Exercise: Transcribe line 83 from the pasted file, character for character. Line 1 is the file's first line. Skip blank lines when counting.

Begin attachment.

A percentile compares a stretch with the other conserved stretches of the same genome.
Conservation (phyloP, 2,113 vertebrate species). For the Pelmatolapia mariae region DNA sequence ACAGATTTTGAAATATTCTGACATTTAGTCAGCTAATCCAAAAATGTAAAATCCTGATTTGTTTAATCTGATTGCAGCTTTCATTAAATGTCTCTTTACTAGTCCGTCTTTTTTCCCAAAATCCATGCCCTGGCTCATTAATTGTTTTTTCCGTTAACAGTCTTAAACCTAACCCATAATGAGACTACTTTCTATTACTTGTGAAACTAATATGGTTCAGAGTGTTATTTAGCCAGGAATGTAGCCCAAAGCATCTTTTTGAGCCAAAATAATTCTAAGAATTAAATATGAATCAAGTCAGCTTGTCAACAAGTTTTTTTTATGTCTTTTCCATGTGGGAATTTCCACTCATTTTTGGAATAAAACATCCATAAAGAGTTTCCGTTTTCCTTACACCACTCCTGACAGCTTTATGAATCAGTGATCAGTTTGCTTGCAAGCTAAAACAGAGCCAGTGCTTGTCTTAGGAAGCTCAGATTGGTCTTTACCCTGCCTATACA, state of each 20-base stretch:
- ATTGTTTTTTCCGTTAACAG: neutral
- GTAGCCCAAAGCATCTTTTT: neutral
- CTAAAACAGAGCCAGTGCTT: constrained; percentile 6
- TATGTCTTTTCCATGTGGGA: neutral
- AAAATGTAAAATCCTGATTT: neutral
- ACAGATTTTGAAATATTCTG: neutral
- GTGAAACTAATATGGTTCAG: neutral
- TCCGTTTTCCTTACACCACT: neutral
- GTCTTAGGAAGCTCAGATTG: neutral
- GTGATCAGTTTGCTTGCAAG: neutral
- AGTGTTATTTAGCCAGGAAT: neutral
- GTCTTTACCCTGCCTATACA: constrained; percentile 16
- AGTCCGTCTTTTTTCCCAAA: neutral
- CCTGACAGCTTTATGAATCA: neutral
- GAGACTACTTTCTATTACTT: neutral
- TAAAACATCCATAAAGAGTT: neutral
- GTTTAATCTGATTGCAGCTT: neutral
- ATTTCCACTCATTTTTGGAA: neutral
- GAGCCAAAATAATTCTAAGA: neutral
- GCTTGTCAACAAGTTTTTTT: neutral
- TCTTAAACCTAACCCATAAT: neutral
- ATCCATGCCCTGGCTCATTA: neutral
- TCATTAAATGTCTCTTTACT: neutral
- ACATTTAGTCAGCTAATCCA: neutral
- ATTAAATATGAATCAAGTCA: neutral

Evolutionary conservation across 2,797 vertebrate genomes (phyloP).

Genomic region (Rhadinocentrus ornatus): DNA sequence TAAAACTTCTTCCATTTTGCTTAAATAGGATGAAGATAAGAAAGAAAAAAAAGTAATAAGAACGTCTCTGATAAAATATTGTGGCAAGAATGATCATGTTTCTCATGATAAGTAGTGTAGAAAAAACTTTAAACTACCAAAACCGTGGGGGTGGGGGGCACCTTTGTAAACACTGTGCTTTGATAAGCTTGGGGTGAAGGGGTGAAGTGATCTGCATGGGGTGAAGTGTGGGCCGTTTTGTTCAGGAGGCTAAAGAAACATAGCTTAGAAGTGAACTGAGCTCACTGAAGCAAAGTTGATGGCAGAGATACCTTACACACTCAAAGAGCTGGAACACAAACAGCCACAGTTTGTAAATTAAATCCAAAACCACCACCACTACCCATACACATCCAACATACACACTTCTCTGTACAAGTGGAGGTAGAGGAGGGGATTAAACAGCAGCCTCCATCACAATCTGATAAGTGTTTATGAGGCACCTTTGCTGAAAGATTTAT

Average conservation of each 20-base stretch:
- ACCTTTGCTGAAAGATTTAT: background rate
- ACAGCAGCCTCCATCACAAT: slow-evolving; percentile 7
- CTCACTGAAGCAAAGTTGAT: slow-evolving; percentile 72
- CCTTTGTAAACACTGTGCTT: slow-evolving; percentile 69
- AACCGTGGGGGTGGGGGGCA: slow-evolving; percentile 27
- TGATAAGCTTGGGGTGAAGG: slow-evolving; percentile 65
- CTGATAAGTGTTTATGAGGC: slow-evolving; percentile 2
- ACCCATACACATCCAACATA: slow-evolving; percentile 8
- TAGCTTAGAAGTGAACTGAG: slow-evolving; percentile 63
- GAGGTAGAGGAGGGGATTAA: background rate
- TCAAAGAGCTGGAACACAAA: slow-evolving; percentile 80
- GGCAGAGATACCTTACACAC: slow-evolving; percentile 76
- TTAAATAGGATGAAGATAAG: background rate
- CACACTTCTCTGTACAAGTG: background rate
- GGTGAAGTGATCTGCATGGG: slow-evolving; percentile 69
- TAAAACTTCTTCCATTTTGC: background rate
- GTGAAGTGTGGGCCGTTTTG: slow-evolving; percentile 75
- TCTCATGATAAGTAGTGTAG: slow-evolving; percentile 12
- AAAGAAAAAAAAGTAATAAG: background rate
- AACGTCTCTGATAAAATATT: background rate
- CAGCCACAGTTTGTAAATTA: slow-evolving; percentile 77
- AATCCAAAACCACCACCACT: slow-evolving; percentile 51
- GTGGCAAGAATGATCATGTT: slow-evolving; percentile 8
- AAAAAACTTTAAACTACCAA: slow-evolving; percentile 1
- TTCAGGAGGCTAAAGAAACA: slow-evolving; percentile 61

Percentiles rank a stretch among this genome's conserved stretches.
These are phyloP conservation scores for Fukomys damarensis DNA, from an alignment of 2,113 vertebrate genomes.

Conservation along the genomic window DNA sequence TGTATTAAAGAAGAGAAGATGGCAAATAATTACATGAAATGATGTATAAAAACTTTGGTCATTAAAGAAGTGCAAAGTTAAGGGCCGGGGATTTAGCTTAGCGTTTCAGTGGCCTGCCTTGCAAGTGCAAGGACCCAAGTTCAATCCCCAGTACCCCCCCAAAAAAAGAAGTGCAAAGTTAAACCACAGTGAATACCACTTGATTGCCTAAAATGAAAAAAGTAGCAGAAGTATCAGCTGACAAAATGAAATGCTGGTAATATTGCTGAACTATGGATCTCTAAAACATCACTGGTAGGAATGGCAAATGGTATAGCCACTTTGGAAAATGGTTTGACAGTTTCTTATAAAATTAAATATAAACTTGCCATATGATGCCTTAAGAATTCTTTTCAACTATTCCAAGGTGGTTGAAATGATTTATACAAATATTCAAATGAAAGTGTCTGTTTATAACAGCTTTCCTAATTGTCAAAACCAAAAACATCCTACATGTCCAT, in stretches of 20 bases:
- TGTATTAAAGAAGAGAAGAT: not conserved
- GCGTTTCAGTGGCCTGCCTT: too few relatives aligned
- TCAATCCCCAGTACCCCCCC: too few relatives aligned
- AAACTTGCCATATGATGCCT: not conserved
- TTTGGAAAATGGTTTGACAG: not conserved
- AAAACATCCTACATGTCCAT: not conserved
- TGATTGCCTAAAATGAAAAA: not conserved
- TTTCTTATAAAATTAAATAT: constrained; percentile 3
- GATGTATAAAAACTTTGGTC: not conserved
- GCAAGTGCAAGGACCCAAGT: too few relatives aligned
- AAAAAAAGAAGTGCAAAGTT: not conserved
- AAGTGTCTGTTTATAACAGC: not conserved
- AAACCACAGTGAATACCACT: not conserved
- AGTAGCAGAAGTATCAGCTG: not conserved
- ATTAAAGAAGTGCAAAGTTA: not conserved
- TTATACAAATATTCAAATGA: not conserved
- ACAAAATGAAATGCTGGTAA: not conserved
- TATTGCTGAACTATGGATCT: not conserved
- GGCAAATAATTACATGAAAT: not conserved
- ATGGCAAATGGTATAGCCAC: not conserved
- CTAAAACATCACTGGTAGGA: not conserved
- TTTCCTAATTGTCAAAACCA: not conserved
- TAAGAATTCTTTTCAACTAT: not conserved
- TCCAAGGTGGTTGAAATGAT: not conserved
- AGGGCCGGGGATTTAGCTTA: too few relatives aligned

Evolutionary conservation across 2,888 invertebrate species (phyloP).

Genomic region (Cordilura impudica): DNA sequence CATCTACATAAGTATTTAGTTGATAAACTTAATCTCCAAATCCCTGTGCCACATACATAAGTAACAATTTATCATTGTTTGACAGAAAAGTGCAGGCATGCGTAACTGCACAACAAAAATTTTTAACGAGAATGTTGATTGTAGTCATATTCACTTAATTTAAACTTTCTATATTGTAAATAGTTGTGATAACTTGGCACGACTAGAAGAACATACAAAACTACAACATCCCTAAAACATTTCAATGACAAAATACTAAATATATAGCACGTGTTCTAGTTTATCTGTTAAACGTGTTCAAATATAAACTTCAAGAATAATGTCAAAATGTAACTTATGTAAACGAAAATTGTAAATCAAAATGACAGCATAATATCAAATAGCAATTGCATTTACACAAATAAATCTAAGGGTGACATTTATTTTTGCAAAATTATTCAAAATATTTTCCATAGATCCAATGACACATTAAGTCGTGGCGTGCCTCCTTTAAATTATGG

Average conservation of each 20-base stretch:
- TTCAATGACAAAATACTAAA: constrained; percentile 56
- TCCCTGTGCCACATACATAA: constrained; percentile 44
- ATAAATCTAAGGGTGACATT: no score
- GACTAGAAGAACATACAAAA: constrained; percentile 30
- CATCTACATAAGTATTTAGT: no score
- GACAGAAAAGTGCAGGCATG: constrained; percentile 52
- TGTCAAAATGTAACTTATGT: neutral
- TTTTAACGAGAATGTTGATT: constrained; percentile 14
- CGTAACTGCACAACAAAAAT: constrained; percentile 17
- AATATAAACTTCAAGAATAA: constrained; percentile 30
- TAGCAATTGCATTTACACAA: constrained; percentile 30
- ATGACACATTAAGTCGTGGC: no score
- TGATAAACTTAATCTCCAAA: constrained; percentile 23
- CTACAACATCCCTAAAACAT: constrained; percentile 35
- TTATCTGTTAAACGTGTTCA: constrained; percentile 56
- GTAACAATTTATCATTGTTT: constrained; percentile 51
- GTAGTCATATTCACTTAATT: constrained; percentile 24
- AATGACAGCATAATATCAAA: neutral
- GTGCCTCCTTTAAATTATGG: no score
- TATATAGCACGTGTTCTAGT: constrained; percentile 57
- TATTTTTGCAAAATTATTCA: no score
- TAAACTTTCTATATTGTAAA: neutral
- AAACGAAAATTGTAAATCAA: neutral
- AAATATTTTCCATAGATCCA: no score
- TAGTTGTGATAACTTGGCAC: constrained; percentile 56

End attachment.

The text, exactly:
- AGGGCCGGGGATTTAGCTTA: too few relatives aligned